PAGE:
singular number, and neuter in the plural; as, Thou wast a spirit too delicate

hic tartarus, hæc tartara. 2. Those which are To act her earthy and abhorred commands,

masculine in the singular number, but masculine Refusing her grand hests.


and neuter in the plural; as hic locus, hi loci, HESYCHIUS, the most celebrated of all the and hæc loca. 3. Such as are feminine in the ancient Greek grammarians, whose works are singular number, but neuter in the plural; as, hæc extant. He was a Christian; and, according to carbasus, and hæc carbasa. 4. Such as are neusome, the same with Hesychius, patriarch of ter in the singular number, but masculine in the Jerusalem, who died in 609. He wrote a Greek plural; as, hoc cælum, hi cæli. 5. Such as are lexicon ; which, in the opinion of Casaubon, is neuter in the singular, but neuter and masculine in the most learned and useful work of that kind the plural ; as, hoc rastrum, hi rastri, and hæc rasproduced by the ancients. Schrevelius published tra.' And, 6, Such as are neuter in the singular, a good edition of it in 1668, in 4to. with notes; but feminine in the plural; as, hoc epulum, hæ but the best are those of John Alberti, printed epulæ. at Leyden in 1746, and Ruhnkenius, in 1776; HETEROS'CIANS, n. s. Gr. Årépoc and oria. both in 2 vols. folio.

Those whose shadows fall only one way, as the HETEROCLITE, n. s.? Fr. heteroclite; shadows of us who live north of the tropic fall HETEROCLIT’ICAL, adj. Lat. heteroclitum, at noon always to the north. Vol. XI.


HETH, 07, Heb. i. e. fear, the second son of HEVES, a palatinate of Upper Hungary, Canaan, grandson of Ham, and progenitor of the lately united with that of Outer Solnak: The Hittites, Gen. x. 15. lle dwelt southward of two districts contain a population of about the promised land, at Hebron or its neighbour- 180,000. The products are corn, wine, tobacco, hood. Ephron, an inhabitant of Hebron, was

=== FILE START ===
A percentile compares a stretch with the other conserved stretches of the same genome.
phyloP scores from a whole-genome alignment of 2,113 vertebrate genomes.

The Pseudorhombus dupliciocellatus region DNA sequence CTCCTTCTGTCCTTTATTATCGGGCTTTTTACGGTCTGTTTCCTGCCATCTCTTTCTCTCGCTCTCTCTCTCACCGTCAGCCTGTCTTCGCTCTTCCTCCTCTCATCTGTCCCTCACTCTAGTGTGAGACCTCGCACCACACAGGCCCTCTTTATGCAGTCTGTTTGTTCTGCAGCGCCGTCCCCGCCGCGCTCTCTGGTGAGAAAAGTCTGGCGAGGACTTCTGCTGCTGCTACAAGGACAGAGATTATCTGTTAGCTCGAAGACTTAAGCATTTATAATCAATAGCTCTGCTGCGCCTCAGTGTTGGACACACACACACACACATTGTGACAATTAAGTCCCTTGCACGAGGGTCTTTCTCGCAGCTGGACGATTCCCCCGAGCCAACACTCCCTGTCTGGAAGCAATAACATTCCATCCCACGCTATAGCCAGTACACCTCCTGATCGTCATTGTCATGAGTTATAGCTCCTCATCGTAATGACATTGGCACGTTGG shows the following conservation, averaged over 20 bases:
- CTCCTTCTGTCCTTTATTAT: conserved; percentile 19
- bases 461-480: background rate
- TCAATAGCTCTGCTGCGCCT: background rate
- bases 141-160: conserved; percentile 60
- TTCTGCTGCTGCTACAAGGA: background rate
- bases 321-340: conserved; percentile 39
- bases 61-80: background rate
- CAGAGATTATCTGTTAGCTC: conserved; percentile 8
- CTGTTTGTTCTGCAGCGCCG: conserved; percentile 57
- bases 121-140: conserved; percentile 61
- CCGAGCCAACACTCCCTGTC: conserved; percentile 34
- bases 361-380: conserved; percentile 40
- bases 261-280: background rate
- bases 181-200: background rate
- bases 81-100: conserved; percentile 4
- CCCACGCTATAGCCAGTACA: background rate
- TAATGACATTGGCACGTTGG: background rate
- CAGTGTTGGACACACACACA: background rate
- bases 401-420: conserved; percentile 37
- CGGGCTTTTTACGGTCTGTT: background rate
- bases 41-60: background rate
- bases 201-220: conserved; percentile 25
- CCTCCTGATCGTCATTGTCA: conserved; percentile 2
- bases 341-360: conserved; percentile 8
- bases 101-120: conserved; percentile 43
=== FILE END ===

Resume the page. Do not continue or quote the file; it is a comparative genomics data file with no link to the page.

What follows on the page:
and alum. The inhabitants, almost all of Hungaa descendant of Heth, and the city in Abra- rian descent, are mixed with a few Sclavonians, ham's time was peopled by his posterity. See Germans, and gipsey wanderers. The province HITTITES,

is named from the small town of Heves, but the HETRURIA, or ETRURIA, in ancient geo- diets are held at Erlau ; and the archbishop of graphy, a celebrated country of Italy, west of that place is upper palatine. the Tiber. It originally contained twelve dif HEURNIUS, or Van Heurs (John), M. D., ferent nations, which had each their respective a learned Dutch physician, born at Utrecht in monarch. Their names were Veientes, Clusini, 1543. He studied at Louvaine, Paris, Padua, Perusini, Cortonenses, Arretini, Vetuloni, Va and Pavia. On his return he was elected a malaterrani, Russellani, Volscinii, Tarquinii, Fali- gistrate of Amsterdam; after which he became sci, and Cæretani. The inhabitants were famous professor of anatomy, and rector of the univerfor their confidence in omens, dreams, auguries, sity at Leyden, where he died in 1601. He wrote &c. They all proved powerful and resolute commentaries on Hippocrates, and various treaenemies to the rising empire of the Romans, and tises on different diseases. were conquered only after much effusion of HEW, v.a. Part. hewn, or hewed. Sax blood.

Hew'ER, n.8. S peapan; Teut. hauen; Goth. HETTSTADT, or Heckstadt, a mining town and Swed. huga. To cut by blows with an edged of Prussian Saxony, on the Wipper, in the instrument; to form or shape with an axe; to county of Mansfeld. The mines of the neigh- form with labor or exertion : hewer, one whose bourhood, though less extensively worked than employment is to cut wood or stone: when used formerly, are considerable; and here is an ele- with the particles down, it signifies to fell; up, to gant furnace for melting silver. Population excavate from below; off, to separate. 2750. Five miles north of Mansfeld, and nine

Thou hast hewed thee out a sepulchre here, as he north of Eisleben.

that hewed him out a sepulchre on high. Isaiah xxii. HEVÆI, in ancient geography, the Hivites,

Upon the joint the lucky steel did light, one of the seven nations who occupied Canaan; And made such way that hewed it quite in twain. a numerous people, and the same with the Kad

Spenser. monæi, who dwelt at the foot of Hermon and Yet shall the axe of justice hew him down, partly of Libanus, or between Libanus and Her And level with the root his lofty crown. Sundys. mon, Judges iii. 3. To this Bochart refers Brave followers, yonder stands the thorny wood, the fables concerning Cadmus and Harmonia, Which, by the heavens' assistance and your strength, changed to serpents; the name hevi denoting a Must by the roots be hewn up yet ere night. wild animal, such as is a serpent. Cadmus, who

Shakspeare. is said to have carried the use of letters to